Ask a Dancer


Ballet dancer Nikolai Fadeyechev in a scene from Tchaikovsky's ballet Swan Lake staged at the State Academic Bolshoi Theater of the USSR. RIA Novosti archive, image #672496 / Umnov / CC-BY-SA 3.0

How does the human body move? A student of kinesiology might describe the muscle groups and their connections. A student of biology could explain the protein structures and interactions within a muscle, a chemist may consider the metabolic energy transfers between molecules that ultimately arrive at kinetic energy, and a physicist would probably just simplify the person to a point mass. If I wanted an expert analysis, however, I’d ask a dancer.

In a previous post, I mentioned that I toured the country with a ballet company between high school and starting my engineering degree at Northwestern. People I meet are usually astonished that I switched from the fine arts to hard science, but I’m going to use this little soapbox to explain, as promised, how my experience as a dancer was actually rather scientific. Evaluating the interactions within and around a complex, functional system is par for the course in engineering, but it’s a pretty good way of describing a pirouette too.

A pirouette is a spin on one leg. There are infinite variations drawing from different positions of the arms, different positions of the free leg, two directions of revolution, and even some challenging options for the standing leg. There’s plenty to challenge a novice with one revolution, and there are plenty of stars and prodigies who can sail around for upwards of ten revolutions.

The opportunity for numerical calculations is plentiful; the dancer’s moment of inertia, the magnitude and direction of the impulse against the floor, the kinetic coefficient of friction between the dancer’s shoe and the floor, the rate of momentum loss, and on and on. Dancers may not use numbers or an established system of units, but our considerations are just as thorough; we account for each limb, we assess the interaction with the floor, and we even monitor and adjust for mishaps. We only have a split second, though, and have to be beautiful to boot.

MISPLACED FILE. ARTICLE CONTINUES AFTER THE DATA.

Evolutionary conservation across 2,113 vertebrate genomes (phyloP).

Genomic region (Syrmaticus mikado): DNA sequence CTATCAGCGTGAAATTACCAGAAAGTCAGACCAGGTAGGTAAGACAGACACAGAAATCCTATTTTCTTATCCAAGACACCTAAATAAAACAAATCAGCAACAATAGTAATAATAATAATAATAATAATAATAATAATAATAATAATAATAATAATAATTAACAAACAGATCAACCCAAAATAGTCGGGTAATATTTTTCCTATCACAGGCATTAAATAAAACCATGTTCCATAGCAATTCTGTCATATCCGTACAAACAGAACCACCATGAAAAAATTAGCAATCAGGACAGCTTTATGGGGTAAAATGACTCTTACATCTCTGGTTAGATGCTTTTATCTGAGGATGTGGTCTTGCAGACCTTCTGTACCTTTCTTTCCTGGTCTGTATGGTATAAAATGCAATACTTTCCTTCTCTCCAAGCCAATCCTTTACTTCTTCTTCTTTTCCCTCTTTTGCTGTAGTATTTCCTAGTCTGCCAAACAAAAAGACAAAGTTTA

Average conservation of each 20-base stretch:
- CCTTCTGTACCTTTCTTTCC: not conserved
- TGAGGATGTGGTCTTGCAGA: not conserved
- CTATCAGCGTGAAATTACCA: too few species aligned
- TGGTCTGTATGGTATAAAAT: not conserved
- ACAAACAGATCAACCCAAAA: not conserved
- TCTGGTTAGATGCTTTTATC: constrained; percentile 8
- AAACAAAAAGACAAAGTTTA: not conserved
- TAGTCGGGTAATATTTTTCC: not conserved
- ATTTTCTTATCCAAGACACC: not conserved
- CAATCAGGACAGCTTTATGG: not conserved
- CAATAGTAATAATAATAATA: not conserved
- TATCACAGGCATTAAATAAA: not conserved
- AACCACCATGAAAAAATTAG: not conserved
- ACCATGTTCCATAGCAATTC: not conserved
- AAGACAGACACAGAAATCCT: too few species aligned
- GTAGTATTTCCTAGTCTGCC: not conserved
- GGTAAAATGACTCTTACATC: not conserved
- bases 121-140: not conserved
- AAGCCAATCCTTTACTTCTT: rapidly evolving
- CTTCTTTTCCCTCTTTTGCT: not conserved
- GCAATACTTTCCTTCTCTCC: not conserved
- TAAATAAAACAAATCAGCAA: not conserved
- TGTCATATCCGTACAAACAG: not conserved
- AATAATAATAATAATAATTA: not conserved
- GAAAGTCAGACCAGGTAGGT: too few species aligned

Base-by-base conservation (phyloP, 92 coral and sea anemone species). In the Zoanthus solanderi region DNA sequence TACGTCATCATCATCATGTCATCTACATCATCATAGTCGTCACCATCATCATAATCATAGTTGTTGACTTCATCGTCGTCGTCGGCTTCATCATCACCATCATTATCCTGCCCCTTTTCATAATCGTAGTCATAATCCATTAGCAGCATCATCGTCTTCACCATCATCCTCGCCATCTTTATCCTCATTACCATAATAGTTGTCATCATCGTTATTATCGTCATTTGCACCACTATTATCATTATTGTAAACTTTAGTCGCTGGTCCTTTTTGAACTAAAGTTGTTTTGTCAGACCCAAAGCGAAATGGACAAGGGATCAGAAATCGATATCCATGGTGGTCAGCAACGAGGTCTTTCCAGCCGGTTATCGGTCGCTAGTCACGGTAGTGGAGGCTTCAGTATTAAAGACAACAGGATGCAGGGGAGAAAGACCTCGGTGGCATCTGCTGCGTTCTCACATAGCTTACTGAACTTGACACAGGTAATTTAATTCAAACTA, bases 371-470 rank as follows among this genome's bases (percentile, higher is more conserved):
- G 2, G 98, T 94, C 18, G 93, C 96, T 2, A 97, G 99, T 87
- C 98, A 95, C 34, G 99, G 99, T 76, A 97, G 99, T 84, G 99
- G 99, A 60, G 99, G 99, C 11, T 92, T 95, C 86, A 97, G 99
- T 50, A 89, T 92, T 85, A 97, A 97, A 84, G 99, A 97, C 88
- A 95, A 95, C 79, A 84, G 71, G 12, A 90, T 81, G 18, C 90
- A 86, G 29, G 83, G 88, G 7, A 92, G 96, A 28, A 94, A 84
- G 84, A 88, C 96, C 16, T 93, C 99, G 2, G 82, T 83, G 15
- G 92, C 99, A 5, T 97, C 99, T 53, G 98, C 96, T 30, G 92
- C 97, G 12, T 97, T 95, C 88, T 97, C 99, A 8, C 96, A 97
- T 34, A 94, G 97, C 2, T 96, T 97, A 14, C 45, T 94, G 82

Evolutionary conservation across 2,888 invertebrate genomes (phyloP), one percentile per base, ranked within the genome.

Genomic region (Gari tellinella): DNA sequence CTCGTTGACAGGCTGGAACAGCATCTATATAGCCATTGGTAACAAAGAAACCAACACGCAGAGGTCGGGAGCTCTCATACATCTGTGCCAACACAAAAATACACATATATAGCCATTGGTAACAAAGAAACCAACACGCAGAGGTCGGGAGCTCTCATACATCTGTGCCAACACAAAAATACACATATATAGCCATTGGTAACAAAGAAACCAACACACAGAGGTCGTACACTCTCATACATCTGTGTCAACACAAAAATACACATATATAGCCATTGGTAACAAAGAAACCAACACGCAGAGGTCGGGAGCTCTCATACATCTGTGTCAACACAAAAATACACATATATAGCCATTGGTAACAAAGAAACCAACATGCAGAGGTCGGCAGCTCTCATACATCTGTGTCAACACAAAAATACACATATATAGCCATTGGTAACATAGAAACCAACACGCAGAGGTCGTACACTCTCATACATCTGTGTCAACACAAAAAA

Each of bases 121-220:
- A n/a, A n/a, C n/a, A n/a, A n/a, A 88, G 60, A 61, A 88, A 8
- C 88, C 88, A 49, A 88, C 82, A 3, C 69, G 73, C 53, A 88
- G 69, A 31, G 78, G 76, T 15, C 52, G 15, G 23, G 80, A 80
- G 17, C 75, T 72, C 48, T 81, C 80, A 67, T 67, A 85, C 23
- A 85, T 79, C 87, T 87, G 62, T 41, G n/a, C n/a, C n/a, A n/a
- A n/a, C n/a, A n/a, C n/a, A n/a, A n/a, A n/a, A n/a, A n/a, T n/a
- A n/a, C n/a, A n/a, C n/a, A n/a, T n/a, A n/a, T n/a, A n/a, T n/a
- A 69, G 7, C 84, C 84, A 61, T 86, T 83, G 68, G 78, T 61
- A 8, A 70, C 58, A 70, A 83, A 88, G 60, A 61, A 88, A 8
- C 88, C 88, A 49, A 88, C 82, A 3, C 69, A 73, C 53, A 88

The precision, then, can’t come from calculation because there simply isn’t time. Rather, dancers have to rely on a different scientific process: experimentation. While ballet teachers can offer effective techniques, each dancer is researching motion empirically because each individual body presents new territory devoid of proven models. Through years of trial and error, we stockpile discoveries and define our understanding along the way.

After a few years as a professional, the learning curve finally leveled out, and I realized that my passion for dance came from the discovery process. I wanted to keep learning and keep figuring things out, so engineering was a natural fit. For the rest of my working life, I’ll be asked to figure out systems much larger than my body, and I’m pretty excited about it. Even though engineering will be challenging, I’m not worried; I’ll be a little astonished myself if any experience proves more rigorous than developing the arsenal of turns, leaps, balances, and coordination that together make a ballet dancer.



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